• Emails asking for sensitive information – Consumers should look for warning signs such as grammar and spelling errors, suspicious email addresses and phone numbers or addresses in their signature that cannot be verified.

Several organizations are taking the lead on fraud prevention in real estate. For example, Title Resource Group (TRG) recently launched a campaign, in the form of a game, to help educate agents and consumers about fraud.

NAR provides a Data Security and Privacy Toolkit to help educate industry professionals about how to protect their data and comply with legal requirements. The toolkit includes state law information and any pending federal regulations on the subject of data security, as well as checklists for implementing a data security program.

Brokers and agents, share your experiences with us and let us know what you are doing to protect your data.

Liz Dominguez is RISMedia’s senior editor. Email her your real estate news ideas at ldominguez@rismedia.com.

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#cyberfraud | #cybercriminals | How compromised emails enable cybercrime and real estate scams — Quartz

Source: National Cyber Security – Produced By Gregory Evans The CEO of an unidentified Swiss company was scammed out of nearly $1 million by a multinational fraud ring, according to a criminal complaint unsealed last week in federal court. The executive, who is identified in the filing only as “S.K.,” was in the process of […] View full post on AmIHackerProof.com

Scammers Stealing Down Payments By Hacking Real Estate Agents’ Email Accounts

Source: National Cyber Security – Produced By Gregory Evans

Buying a home is the biggest purchase most Americans will make during their lifetime. But now hackers have figured out how to steal the down payment, leaving the buyer without a new home and often wiping out their life savings. “The timing was impeccable, actually,” said Kristina Soloviena, a real…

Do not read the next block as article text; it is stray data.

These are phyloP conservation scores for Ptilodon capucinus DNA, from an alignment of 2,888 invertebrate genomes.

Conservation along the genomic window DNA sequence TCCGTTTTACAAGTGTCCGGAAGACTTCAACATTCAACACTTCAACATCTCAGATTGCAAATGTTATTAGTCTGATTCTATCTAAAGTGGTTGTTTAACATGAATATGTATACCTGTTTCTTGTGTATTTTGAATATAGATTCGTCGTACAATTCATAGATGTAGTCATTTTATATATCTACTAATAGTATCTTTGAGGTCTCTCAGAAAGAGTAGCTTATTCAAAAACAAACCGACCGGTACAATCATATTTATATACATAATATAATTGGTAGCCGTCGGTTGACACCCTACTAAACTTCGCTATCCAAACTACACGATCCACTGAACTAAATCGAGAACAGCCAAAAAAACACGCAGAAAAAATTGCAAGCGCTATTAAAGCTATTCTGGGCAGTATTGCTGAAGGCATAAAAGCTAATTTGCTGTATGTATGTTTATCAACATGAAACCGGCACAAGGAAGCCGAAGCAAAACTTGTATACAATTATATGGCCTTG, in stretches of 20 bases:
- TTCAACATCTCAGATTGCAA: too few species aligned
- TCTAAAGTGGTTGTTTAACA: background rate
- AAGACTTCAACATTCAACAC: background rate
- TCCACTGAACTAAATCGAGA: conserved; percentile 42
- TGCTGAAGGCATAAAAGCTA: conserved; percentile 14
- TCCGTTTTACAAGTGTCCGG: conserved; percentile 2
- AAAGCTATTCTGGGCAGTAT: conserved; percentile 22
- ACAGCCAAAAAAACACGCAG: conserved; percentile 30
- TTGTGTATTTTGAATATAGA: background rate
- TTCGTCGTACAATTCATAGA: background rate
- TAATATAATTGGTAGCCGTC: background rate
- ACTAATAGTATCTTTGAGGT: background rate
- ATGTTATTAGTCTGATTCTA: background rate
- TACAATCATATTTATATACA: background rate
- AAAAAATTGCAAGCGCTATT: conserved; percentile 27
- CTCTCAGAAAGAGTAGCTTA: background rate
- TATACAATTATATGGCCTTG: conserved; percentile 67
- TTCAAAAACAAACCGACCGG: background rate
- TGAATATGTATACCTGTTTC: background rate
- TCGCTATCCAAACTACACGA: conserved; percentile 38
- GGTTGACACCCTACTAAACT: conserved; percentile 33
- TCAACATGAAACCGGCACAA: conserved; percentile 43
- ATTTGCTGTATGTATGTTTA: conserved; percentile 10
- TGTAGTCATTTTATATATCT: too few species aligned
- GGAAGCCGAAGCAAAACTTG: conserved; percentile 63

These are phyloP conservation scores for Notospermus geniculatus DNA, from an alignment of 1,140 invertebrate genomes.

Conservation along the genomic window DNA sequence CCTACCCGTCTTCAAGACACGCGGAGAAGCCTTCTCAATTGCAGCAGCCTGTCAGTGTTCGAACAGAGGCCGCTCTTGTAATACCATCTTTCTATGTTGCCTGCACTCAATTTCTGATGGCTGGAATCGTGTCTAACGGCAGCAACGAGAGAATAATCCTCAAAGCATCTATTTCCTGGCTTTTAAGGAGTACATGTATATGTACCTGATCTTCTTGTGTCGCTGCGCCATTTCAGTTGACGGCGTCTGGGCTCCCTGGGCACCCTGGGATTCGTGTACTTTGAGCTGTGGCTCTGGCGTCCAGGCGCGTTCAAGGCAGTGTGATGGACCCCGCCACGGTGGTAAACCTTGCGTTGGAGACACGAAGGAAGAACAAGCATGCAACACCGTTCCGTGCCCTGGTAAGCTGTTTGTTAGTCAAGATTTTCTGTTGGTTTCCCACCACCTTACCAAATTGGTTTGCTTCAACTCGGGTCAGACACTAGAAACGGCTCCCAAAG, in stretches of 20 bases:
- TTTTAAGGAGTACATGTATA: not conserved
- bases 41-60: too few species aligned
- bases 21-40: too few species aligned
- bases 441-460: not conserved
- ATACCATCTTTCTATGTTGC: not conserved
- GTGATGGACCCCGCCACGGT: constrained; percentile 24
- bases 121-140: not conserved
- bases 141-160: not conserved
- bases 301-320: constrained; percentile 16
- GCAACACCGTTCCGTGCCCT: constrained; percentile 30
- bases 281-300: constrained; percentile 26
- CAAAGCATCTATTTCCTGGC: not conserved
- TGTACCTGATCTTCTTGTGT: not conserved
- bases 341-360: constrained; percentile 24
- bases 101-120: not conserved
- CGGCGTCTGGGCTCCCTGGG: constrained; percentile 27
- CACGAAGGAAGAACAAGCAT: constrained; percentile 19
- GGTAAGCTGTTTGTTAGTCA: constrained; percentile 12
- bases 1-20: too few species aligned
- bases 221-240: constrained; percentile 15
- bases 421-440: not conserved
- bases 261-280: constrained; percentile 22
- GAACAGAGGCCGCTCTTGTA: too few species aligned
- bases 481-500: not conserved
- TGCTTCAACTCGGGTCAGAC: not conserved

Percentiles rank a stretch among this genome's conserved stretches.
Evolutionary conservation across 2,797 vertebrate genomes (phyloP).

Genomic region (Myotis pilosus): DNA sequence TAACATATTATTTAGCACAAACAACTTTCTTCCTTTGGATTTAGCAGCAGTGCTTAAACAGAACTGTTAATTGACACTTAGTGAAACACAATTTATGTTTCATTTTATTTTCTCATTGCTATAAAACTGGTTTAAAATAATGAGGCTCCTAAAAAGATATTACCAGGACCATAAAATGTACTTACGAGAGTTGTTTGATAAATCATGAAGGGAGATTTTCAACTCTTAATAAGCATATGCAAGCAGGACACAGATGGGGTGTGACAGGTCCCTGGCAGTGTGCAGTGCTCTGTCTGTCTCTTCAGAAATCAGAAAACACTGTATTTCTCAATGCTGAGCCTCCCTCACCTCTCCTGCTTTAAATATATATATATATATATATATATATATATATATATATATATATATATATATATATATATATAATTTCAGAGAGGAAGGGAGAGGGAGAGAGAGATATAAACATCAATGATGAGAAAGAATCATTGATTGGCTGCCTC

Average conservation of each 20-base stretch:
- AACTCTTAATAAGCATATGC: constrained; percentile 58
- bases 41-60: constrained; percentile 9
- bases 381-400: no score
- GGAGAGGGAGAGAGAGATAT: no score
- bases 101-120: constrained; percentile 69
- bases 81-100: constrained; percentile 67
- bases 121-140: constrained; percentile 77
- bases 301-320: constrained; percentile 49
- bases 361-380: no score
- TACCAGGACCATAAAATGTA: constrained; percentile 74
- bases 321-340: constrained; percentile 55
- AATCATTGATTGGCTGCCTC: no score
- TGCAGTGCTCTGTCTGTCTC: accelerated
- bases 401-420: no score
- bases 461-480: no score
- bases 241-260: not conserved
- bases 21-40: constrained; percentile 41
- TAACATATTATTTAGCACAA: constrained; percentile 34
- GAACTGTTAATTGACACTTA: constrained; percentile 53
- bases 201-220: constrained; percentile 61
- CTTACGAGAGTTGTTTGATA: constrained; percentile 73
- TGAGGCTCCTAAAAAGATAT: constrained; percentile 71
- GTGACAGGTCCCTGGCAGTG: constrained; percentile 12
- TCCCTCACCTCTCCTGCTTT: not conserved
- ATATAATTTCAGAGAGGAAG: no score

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Be Alert! Hackers Are Stealing Millions From Buyers By Using These Real Estate Scams

Source: National Cyber Security – Produced By Gregory Evans

Tight Inventory Continues To Dog Housing Market Steve starts his Real Estat Roundup segment by asking Terry how long a typical For Sale house stays on the market before it gets a confirmed buyer. Terry says the national average was 27 days for the month of May 2017, well below…

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Hackers Target Real Estate Deals

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Source: National Cyber Security – Produced By Gregory Evans

Hackers Target Real Estate Deals

Years of hard-earned savings – gone in an instant. One family saw the down payment on their dream home stolen by a hacker.
“It’s devastating to live thru and find out your dreams have changed.”
This picturesque property was

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Cybercriminals Targeting Real Estate Transactions

Source: National Cyber Security – Produced By Gregory Evans

Cybercriminals Targeting Real Estate Transactions

Small real estate businesses, agents and their clients are fast becoming the targets of sophisticated cyber scammers. That’s according to panelists at the Risk Management and License Law Forum yesterday at the 2015REALTORS® Conference & Expo, who discussed potential threats and offered tips for agents to protect themselves and their businesses and clients from cyber-attacks. Melanie Wyne, National Association of Realtors® technology policy expert said that while we often hear in the news about large companies falling victim to hackers, small businesses, which often lack the vast technology and legal teams of larger businesses, actually account for the majority of attacks. “Small businesses need to pay just as much attention as large companies to possible cyber threats,” she said. Darity Wesley, founder of the Lotus Law Center, said hackers are seeking personally identifiable information, data that could potentially identify a specific individual, such as credit card or bank account information, login credentials, employment details or a physical address, e-mail address, and phone or social security number. “Most people don’t know the vast amount of data stored about them in a variety of systems,” said Wesley. “Identity thieves can do a lot of damage with this information; your credit and whole life could […]